The Early Modern Commons

Search Results for "Digital Humanities"

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Your search for posts with tags containing Digital Humanities found 424 posts

Corona Courses: My Top Ten Sources of Digital Content

So I have just finished converting my lecture courses into online formats: difficult to do midstream. A well-designed online course is a beautiful thing, but if a course is based on a more personal form of delivery and has to become virtual overnight...
From: streets of salem on 24 Mar 2020

Pass Ye Remote: A Quest for Early Modern Entertainment Through Online Learning Resources

Welcome to Elizabethan England via the digital world! We’re lucky to have a range of exciting and innovative online resources at our disposal that make it possible to explore the entertainment and cultural activities of early modern England through...
From: Before Shakespeare on 16 Mar 2020

Gillian Pink at the Voltaire Foundation: thirteen years and counting

As we approach the completion of the Œuvres complètes de Voltaire, I sat down with team co-ordinator Gillian Pink to find out more about how joining the editorial team led to becoming a researcher in her own right. Gillian Pink and Birgit...
From: Voltaire Foundation on 27 Feb 2020

Curating; or, building the manuscript inde

Back in early 2018, I composed a series of blog posts about getting started with turning a dissertation into a book, including researching the publishing process, targeting series, oft-circulated myths, and, in five parts, how to fund it. The, at the...
From: Bite Thumbnails on 9 Dec 2019

Modelling the Sonnet

This is the stub of a talk I’m giving on 13 November 2019. A full post will appear here soon. In the meantime, here’s a post I wrote on Machine Learning for Literary Critics in April 2017, and other posts in the category of sonnets.
From: Michael Ullyot on 13 Nov 2019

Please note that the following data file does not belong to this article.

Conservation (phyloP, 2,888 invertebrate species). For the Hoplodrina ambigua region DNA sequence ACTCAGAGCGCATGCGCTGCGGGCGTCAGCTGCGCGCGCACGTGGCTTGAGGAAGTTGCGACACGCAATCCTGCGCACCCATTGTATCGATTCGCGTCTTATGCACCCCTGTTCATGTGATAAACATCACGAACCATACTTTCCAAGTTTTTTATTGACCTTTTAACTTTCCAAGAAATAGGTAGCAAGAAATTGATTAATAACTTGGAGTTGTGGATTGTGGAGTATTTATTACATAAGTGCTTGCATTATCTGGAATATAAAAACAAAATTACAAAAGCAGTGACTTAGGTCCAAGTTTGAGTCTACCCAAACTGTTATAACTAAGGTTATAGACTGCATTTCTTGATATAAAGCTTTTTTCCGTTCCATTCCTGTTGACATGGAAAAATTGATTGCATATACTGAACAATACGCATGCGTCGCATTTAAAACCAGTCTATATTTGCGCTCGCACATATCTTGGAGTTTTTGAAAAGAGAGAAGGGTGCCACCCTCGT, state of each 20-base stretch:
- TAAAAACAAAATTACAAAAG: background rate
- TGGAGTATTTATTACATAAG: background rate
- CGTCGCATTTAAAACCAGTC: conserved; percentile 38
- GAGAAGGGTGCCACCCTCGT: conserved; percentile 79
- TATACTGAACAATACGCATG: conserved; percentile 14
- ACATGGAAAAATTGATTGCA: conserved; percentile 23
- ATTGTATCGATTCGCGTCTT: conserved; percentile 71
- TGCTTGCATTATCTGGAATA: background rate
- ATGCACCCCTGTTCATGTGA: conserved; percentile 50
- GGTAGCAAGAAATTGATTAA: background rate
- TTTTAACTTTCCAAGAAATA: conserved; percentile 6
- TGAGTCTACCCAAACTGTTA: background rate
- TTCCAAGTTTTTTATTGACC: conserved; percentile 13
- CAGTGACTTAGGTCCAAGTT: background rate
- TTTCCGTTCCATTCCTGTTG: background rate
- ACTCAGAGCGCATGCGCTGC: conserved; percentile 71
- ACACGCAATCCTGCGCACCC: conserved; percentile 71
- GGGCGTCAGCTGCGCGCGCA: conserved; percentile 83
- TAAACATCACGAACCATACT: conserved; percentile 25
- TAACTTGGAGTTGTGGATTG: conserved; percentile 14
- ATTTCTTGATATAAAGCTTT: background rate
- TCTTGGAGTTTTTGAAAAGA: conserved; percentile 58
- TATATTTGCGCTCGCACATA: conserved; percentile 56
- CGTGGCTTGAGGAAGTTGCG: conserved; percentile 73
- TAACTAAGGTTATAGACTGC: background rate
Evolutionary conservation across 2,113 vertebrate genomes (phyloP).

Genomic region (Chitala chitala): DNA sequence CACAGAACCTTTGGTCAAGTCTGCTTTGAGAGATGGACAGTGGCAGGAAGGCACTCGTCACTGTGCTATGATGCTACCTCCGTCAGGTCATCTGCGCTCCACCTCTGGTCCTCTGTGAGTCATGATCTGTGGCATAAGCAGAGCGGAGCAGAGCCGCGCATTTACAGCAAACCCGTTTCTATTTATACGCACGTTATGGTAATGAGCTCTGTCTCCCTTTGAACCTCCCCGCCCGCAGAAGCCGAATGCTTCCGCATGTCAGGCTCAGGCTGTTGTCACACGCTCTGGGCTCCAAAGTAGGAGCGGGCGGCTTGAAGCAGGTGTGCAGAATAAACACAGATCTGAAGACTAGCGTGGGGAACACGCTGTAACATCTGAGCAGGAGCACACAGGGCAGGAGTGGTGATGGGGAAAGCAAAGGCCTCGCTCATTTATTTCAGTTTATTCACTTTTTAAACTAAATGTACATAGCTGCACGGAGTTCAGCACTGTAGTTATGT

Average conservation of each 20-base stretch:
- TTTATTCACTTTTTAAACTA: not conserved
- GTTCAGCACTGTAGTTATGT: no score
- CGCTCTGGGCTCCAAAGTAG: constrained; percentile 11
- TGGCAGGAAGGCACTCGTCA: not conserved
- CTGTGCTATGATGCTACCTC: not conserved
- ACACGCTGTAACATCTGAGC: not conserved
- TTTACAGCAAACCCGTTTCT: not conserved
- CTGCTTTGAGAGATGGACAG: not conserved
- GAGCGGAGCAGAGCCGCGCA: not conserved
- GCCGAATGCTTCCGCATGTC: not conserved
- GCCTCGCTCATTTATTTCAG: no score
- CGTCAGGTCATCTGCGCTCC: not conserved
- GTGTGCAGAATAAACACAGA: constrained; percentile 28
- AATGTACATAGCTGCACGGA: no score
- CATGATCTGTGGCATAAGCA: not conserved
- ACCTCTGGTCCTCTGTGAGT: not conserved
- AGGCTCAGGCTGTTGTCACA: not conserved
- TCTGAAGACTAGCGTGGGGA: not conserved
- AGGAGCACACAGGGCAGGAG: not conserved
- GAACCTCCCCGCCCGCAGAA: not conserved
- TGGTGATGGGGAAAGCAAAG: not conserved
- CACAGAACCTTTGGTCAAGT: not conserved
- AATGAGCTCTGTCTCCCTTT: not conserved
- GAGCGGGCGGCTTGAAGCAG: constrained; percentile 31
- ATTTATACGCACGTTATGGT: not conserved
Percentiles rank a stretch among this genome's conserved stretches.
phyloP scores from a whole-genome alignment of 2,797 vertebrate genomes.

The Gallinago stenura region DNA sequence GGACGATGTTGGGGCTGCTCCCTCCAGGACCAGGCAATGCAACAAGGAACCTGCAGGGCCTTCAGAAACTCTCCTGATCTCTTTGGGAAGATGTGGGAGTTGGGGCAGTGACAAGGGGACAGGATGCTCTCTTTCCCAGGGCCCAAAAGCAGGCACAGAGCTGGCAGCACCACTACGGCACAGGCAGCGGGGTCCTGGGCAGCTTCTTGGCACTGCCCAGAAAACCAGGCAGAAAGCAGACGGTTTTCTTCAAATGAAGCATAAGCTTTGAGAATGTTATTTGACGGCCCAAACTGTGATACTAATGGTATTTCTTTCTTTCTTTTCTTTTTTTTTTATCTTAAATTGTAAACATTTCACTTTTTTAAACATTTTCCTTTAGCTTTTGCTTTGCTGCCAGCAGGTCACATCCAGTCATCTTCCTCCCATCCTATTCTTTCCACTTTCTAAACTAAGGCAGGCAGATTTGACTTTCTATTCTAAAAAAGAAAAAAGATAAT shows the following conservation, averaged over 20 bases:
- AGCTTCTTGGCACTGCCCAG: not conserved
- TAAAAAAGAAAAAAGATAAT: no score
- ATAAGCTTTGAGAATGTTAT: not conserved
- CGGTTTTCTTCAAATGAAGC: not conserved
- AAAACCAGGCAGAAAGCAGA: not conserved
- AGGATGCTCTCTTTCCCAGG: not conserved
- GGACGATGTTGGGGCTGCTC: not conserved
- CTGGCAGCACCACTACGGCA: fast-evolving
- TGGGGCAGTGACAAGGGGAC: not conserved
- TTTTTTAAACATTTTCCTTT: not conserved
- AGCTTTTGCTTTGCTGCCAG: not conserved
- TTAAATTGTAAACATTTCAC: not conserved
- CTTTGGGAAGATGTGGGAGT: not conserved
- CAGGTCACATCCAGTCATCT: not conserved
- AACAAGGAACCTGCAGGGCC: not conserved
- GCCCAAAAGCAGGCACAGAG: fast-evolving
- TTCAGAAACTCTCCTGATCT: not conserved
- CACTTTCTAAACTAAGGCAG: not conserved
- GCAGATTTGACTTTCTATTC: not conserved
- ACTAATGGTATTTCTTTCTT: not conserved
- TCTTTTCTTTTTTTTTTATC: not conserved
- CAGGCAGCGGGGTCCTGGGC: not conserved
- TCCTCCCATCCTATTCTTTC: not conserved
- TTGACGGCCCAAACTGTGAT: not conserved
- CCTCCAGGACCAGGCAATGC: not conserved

Winter School: Archival Research Skills and Book History, 2-3rd December, University of Limerick

The Centre for Early Modern Studies, Limerick, presents the 2nd Winter School in Archival Research Skills & Book History 2nd – 3rd December 2019 Supported by the AHSS Teaching Board   Venue: University of Limerick, Glucksman Library...
From: Shakespeare in Ireland on 12 Nov 2019

Welcome to #EMROCtranscribes 2019!

Good morning everyone from the University of Essex contingent! Welcome to EMROC’s fifth annual transcribathon. Pull up a chair. Pour yourself some tea. Tune in to our 2019 EMROCK Spotify list… And get ready to transcribe! Full details on...
From: emroc on 5 Nov 2019

The Way We Read Now: Criticism in the Age of EEBO

On November 5th, 2019, I’m giving a talk in the Renaissance Graduate Seminar at the University of Cambridge. Here’s my abstract: In 2010, Keith Thomas lamented in the LRB that computers were displacing the Oxford Method of historical ethnography,...
From: Michael Ullyot on 29 Oct 2019

Remember, remember, the fifth of November

Our 2019 transcribathon is coming soon… November 5! Flex those fingers, boot up your computer, and get ready to join in, because this is no ordinary transcribathon. We have lots of exciting activities planned to accompany our transcribing delights,...
From: emroc on 26 Oct 2019

Printed Elizabethan poetry now included in Union First Line Inde

As of September 2019, researchers have 35,261 more reasons to use the Union First Line Index of English Verse, hosted by the Folger Shakespeare Library. The database now contains all first lines, not just manuscript first lines, from Elizabethan poetry:...
From: The Collation on 17 Sep 2019

Code Makers: The Hidden Labour Behind the Folger Shakespeare Library’s Recipe Book Corpus

By Elisa Tersigni Last week, EMROC published a blog post called “Code Breakers,” describing the efforts of our Before “Farm to Table” project volunteers, who – like EMROC – transcribe our recipe books. This week’s...
From: emroc on 17 Sep 2019

Code Breakers: The Hidden Labour Behind the Folger Shakespeare Library’s Recipe Book Transcriptions

By Elisa Tersigni As many EMROC readers know, a major component of the Folger Shakespeare Library’s three-year, $1.5M Mellon-funded Before ‘Farm to Table’: Early Modern Foodways and Cultures (BFT) project is the digitizing, transcribing,...
From: emroc on 10 Sep 2019

Tracing the Aftermath of the American Revolution: An Interview on the Patriot Paths Protect

***** Today, digital humanities projects abound, and offer scholars and students new ways of understanding the past, present, and future. Charles A. Sherrill, the State Librarian and Archivist with the Tennessee State Library and Archives, headed up one...
From: Age of Revolutions on 12 Aug 2019

Oral History Jobs

Many cultural organizations and foundations hire historians to conduct historical research, analyze historical sources, present historical findings, and manage archival collections. The HistoryMakers, a non-profit organization based in Chicago, is currently...